Beyond Toxics Takes Pesticide Fight to the CDC and the EPA

The group is concerned about an aerial spraying in Gold Beach they believe sickened 24 people – and is fighting for tighter restrictions on chemicals in toys and, pesticides linked to the decline of bee populations

Beyond Toxics – the 14-year-old advocacy group that fights for increased disclosure of dangerous chemicals in consumer products – is looking at 2014 with a broadened focus and a fight they've taken to the federal government.


Late last year, the group learned that in Gold Beach, 24 people became sick on the same day after pesticides were sprayed on the area. A horse went blind, says Beyond Toxics executive director Lisa Arkin. “People are reporting coughing up blood, blurred vision, severe headaches, bloody noses,” Arkin said. “There's a chronic fatigue situation like they've never had before. It's been going on since October, and everybody's still sick.”


Beyond Toxics has since filed a petition, on behalf of the people of Gold Beach, to the Centers for Disease Control and Prevention and the Environmental Protection Agency calling for an investigation into the cause of the illness and a moratorium on the use of aerial pesticides in the area.


“The petition was accepted and is being acted upon by federal agencies,” Arkin said.


She said the petition was spurred by the fact that state agencies hadn't responded to the group's request for more information, including which pesticides were being sprayed in the area, information that doctors and nurse practitioners have been requesting to no avail.


“It's unconscionable that almost four months after poisoning doctors still can't get information. This is a very secretive process, and no one understands why the secrecy. The state should be supportive and helpful to medical professionals, not obstructionist,” Arkin said. “The DEQ had not even been called in to take water samples. People were drinking bottled water. No agency has been called in to take tissue samples from these dying animals. The lack of a procedure is shocking. The lack of a procedure to determine who's responsible is shocking and lacking.”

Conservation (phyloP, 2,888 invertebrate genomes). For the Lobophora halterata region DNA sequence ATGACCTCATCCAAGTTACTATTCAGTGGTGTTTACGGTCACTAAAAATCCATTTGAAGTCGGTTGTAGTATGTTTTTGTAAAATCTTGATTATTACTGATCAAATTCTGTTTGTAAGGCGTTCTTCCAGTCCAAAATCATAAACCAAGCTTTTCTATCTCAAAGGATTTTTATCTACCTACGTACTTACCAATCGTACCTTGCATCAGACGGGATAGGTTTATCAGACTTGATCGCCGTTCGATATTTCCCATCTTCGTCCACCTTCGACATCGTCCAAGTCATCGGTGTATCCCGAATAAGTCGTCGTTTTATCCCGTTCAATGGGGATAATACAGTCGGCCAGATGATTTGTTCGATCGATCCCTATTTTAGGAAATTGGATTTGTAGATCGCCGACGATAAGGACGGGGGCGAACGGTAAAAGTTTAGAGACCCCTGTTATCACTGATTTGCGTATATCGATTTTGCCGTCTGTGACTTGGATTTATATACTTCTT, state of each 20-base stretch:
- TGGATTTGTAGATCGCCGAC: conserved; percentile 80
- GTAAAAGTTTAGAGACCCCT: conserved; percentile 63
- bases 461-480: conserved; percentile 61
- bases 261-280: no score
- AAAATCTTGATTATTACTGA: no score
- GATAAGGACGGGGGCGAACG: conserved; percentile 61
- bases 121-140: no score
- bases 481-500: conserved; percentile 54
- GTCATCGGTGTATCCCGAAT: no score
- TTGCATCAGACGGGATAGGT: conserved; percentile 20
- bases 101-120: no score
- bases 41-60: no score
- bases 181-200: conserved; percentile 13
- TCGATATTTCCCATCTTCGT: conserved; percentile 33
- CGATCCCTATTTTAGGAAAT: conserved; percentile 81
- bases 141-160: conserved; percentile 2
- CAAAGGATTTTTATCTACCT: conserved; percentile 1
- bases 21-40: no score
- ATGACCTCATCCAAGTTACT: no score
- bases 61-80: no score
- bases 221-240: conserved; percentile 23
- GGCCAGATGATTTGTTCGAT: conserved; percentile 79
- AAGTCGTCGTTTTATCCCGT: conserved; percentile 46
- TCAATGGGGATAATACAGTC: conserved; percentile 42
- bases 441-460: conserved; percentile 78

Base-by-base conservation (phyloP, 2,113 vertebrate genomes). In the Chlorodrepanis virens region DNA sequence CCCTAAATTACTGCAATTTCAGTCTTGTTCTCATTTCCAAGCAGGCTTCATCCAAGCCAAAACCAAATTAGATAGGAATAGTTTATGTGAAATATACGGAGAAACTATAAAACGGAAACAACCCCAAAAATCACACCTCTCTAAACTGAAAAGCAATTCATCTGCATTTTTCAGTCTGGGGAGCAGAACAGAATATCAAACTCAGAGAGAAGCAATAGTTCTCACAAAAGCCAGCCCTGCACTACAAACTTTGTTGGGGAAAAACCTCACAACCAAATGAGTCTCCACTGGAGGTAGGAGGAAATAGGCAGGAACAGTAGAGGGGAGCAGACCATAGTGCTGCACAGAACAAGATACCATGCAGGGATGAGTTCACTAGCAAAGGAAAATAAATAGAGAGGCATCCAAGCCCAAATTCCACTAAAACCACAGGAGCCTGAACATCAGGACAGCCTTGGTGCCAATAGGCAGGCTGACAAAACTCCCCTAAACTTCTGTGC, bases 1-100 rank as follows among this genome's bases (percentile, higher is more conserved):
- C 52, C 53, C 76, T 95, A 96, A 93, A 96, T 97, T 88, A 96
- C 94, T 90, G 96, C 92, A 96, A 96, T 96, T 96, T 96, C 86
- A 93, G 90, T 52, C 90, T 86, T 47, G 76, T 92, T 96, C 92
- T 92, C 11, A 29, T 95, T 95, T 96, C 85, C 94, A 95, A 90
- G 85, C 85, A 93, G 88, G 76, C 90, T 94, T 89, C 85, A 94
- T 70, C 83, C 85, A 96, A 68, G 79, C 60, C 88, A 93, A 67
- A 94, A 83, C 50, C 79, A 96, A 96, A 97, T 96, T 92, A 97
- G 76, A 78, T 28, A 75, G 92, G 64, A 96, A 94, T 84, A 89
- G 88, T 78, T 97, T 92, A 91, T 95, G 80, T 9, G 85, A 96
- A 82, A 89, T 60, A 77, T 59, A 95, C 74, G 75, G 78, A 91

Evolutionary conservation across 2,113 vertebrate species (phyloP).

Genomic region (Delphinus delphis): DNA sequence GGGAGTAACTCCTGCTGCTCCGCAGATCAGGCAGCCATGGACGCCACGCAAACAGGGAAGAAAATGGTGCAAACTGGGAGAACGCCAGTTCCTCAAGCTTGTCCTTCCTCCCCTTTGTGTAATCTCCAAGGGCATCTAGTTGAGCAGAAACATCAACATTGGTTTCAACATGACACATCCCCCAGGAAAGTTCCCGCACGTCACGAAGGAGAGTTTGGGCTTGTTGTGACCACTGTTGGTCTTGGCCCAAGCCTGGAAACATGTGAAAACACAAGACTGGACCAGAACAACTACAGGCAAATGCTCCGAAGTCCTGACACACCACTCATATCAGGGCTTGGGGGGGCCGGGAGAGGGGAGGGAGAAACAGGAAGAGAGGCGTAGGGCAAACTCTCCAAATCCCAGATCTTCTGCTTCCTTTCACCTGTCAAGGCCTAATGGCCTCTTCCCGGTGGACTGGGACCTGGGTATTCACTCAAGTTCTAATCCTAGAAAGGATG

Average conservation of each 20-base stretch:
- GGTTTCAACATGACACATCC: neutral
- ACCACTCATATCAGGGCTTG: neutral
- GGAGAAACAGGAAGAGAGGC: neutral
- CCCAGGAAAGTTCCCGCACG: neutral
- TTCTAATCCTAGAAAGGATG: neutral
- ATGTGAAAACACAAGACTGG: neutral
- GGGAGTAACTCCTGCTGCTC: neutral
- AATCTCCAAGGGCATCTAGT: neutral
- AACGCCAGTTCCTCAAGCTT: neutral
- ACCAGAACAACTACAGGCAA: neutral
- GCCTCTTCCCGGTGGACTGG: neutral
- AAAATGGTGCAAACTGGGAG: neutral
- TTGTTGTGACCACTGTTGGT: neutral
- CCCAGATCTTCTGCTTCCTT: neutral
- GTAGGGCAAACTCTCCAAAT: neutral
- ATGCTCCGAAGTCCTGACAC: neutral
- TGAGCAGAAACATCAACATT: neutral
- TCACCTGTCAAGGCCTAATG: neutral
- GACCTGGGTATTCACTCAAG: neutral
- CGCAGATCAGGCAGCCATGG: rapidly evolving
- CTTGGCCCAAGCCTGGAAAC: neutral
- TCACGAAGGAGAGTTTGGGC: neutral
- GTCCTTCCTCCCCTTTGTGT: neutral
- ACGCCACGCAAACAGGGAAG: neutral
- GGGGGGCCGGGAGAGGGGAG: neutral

Beyond Toxics intends to advocate for improved disclosure regarding aerial pesticide spraying in the 2015 legislative session. Currently, the Department of Agriculture is investigating the complaints, but Arkin feels the process is moving too slowly and the state needs to put procedures in place to prevent such incidents.


The group – which merged with Rachel's Friends Breast Cancer Coalition, a nonprofit created in 1998 devoted to reducing exposure to environmental carcinogens last summer – is also keeping a close eye on the state legislature currently in session. A bill requiring disclosure of the presence of toxic chemicals in children's toys passed out of committee earlier this week.


Beyond Toxics is also advocating for House Bill 4139, also called the Save America's Pollinators Act (), which would require the state to develop educational materials for pesticide professionals on safer practices to protect bees. The bill went before the House Agriculture and Natural Resources Committee yesterday.


Arkin said the bill is “watered down” somewhat – an earlier draft placed restrictions on who could use neonicatinoids, which have been linked to rapidly declining bee population, and is critical to food production nationwide.


“Much of Oregon's economy is based on food production. Apples, pears and plums would go into a tailspin if there were not bees to pollinate these trees,” Arkin said.


She's hopeful that next year, the state will be able to adopt tighter restrictions on the use of pesticides – and that federal action will bring about a better sense of what happened in Gold Beach.


“I've come to the conclusion that the people who are harmed by chemicals are treated as if they are they problem. They're treated as if they're stupid, or they're lying or making it up,” Arkin said.



To learn more about the work of Beyond Toxics, click here.

Christen can be reached at [email protected]

Image for this story by UGA College of Ag (CC BY-NC 2.0) via Flickr.

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